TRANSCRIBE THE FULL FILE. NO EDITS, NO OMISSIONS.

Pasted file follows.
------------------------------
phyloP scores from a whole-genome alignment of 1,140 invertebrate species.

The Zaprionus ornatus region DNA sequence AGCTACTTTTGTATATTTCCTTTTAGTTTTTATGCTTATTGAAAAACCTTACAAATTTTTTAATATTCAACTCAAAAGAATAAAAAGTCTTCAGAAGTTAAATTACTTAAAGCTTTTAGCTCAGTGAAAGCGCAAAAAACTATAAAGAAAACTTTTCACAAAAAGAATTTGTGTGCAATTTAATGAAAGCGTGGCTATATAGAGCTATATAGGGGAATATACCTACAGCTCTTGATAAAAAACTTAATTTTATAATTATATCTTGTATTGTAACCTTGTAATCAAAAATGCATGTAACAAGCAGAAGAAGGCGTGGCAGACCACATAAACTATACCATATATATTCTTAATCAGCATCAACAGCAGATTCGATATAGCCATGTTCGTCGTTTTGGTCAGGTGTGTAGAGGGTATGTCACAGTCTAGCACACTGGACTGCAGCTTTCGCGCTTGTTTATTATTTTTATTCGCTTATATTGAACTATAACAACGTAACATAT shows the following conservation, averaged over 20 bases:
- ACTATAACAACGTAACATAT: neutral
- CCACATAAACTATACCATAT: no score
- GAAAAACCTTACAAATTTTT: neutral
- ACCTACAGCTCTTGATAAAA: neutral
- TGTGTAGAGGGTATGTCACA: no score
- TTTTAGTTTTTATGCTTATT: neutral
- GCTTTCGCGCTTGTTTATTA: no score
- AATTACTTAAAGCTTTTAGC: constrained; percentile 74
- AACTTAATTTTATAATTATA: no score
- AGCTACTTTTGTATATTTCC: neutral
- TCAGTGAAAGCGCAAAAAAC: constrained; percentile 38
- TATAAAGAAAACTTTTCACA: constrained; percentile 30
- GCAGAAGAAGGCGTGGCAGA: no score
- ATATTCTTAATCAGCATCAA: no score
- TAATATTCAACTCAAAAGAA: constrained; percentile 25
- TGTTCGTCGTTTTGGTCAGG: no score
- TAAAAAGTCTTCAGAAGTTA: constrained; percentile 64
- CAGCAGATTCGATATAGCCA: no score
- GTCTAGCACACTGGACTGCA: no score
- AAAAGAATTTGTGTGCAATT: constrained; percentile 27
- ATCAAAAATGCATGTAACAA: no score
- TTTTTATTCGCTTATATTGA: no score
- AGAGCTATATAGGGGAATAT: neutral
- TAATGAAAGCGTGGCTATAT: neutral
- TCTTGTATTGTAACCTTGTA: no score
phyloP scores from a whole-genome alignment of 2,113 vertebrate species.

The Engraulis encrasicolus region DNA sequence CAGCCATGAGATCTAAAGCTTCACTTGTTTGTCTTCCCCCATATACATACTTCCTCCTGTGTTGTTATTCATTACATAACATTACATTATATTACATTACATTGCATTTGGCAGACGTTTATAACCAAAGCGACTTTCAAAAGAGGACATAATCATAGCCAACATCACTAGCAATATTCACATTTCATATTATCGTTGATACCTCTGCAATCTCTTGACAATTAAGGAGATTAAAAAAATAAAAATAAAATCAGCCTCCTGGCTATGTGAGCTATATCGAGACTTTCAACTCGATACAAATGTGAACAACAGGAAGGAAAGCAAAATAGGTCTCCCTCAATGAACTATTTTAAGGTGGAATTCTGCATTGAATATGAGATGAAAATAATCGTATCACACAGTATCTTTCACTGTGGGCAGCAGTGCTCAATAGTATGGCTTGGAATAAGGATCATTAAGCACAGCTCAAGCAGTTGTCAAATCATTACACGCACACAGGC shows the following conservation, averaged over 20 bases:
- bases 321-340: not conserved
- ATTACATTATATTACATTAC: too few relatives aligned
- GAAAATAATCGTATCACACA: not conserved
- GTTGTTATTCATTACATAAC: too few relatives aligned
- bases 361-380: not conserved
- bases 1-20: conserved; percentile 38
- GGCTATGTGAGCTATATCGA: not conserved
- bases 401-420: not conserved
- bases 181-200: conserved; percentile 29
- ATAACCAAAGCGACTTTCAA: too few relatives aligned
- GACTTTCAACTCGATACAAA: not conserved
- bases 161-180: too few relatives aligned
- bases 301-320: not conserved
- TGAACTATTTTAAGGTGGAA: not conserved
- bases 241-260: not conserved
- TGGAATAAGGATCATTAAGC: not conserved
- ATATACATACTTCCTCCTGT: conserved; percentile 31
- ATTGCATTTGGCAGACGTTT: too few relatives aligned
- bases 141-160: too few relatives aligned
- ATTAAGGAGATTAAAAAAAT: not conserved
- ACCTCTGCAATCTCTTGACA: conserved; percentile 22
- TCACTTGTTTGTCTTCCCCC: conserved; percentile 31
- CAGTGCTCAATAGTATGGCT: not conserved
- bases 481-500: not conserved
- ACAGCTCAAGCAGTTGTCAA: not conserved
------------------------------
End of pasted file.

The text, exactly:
phyloP scores from a whole-genome alignment of 1,140 invertebrate species.

The Zaprionus ornatus region DNA sequence AGCTACTTTTGTATATTTCCTTTTAGTTTTTATGCTTATTGAAAAACCTTACAAATTTTTTAATATTCAACTCAAAAGAATAAAAAGTCTTCAGAAGTTAAATTACTTAAAGCTTTTAGCTCAGTGAAAGCGCAAAAAACTATAAAGAAAACTTTTCACAAAAAGAATTTGTGTGCAATTTAATGAAAGCGTGGCTATATAGAGCTATATAGGGGAATATACCTACAGCTCTTGATAAAAAACTTAATTTTATAATTATATCTTGTATTGTAACCTTGTAATCAAAAATGCATGTAACAAGCAGAAGAAGGCGTGGCAGACCACATAAACTATACCATATATATTCTTAATCAGCATCAACAGCAGATTCGATATAGCCATGTTCGTCGTTTTGGTCAGGTGTGTAGAGGGTATGTCACAGTCTAGCACACTGGACTGCAGCTTTCGCGCTTGTTTATTATTTTTATTCGCTTATATTGAACTATAACAACGTAACATAT shows the following conservation, averaged over 20 bases:
- ACTATAACAACGTAACATAT: neutral
- CCACATAAACTATACCATAT: no score
- GAAAAACCTTACAAATTTTT: neutral
- ACCTACAGCTCTTGATAAAA: neutral
- TGTGTAGAGGGTATGTCACA: no score
- TTTTAGTTTTTATGCTTATT: neutral
- GCTTTCGCGCTTGTTTATTA: no score
- AATTACTTAAAGCTTTTAGC: constrained; percentile 74
- AACTTAATTTTATAATTATA: no score
- AGCTACTTTTGTATATTTCC: neutral
- TCAGTGAAAGCGCAAAAAAC: constrained; percentile 38
- TATAAAGAAAACTTTTCACA: constrained; percentile 30
- GCAGAAGAAGGCGTGGCAGA: no score
- ATATTCTTAATCAGCATCAA: no score
- TAATATTCAACTCAAAAGAA: constrained; percentile 25
- TGTTCGTCGTTTTGGTCAGG: no score
- TAAAAAGTCTTCAGAAGTTA: constrained; percentile 64
- CAGCAGATTCGATATAGCCA: no score
- GTCTAGCACACTGGACTGCA: no score
- AAAAGAATTTGTGTGCAATT: constrained; percentile 27
- ATCAAAAATGCATGTAACAA: no score
- TTTTTATTCGCTTATATTGA: no score
- AGAGCTATATAGGGGAATAT: neutral
- TAATGAAAGCGTGGCTATAT: neutral
- TCTTGTATTGTAACCTTGTA: no score
phyloP scores from a whole-genome alignment of 2,113 vertebrate species.

The Engraulis encrasicolus region DNA sequence CAGCCATGAGATCTAAAGCTTCACTTGTTTGTCTTCCCCCATATACATACTTCCTCCTGTGTTGTTATTCATTACATAACATTACATTATATTACATTACATTGCATTTGGCAGACGTTTATAACCAAAGCGACTTTCAAAAGAGGACATAATCATAGCCAACATCACTAGCAATATTCACATTTCATATTATCGTTGATACCTCTGCAATCTCTTGACAATTAAGGAGATTAAAAAAATAAAAATAAAATCAGCCTCCTGGCTATGTGAGCTATATCGAGACTTTCAACTCGATACAAATGTGAACAACAGGAAGGAAAGCAAAATAGGTCTCCCTCAATGAACTATTTTAAGGTGGAATTCTGCATTGAATATGAGATGAAAATAATCGTATCACACAGTATCTTTCACTGTGGGCAGCAGTGCTCAATAGTATGGCTTGGAATAAGGATCATTAAGCACAGCTCAAGCAGTTGTCAAATCATTACACGCACACAGGC shows the following conservation, averaged over 20 bases:
- bases 321-340: not conserved
- ATTACATTATATTACATTAC: too few relatives aligned
- GAAAATAATCGTATCACACA: not conserved
- GTTGTTATTCATTACATAAC: too few relatives aligned
- bases 361-380: not conserved
- bases 1-20: conserved; percentile 38
- GGCTATGTGAGCTATATCGA: not conserved
- bases 401-420: not conserved
- bases 181-200: conserved; percentile 29
- ATAACCAAAGCGACTTTCAA: too few relatives aligned
- GACTTTCAACTCGATACAAA: not conserved
- bases 161-180: too few relatives aligned
- bases 301-320: not conserved
- TGAACTATTTTAAGGTGGAA: not conserved
- bases 241-260: not conserved
- TGGAATAAGGATCATTAAGC: not conserved
- ATATACATACTTCCTCCTGT: conserved; percentile 31
- ATTGCATTTGGCAGACGTTT: too few relatives aligned
- bases 141-160: too few relatives aligned
- ATTAAGGAGATTAAAAAAAT: not conserved
- ACCTCTGCAATCTCTTGACA: conserved; percentile 22
- TCACTTGTTTGTCTTCCCCC: conserved; percentile 31
- CAGTGCTCAATAGTATGGCT: not conserved
- bases 481-500: not conserved
- ACAGCTCAAGCAGTTGTCAA: not conserved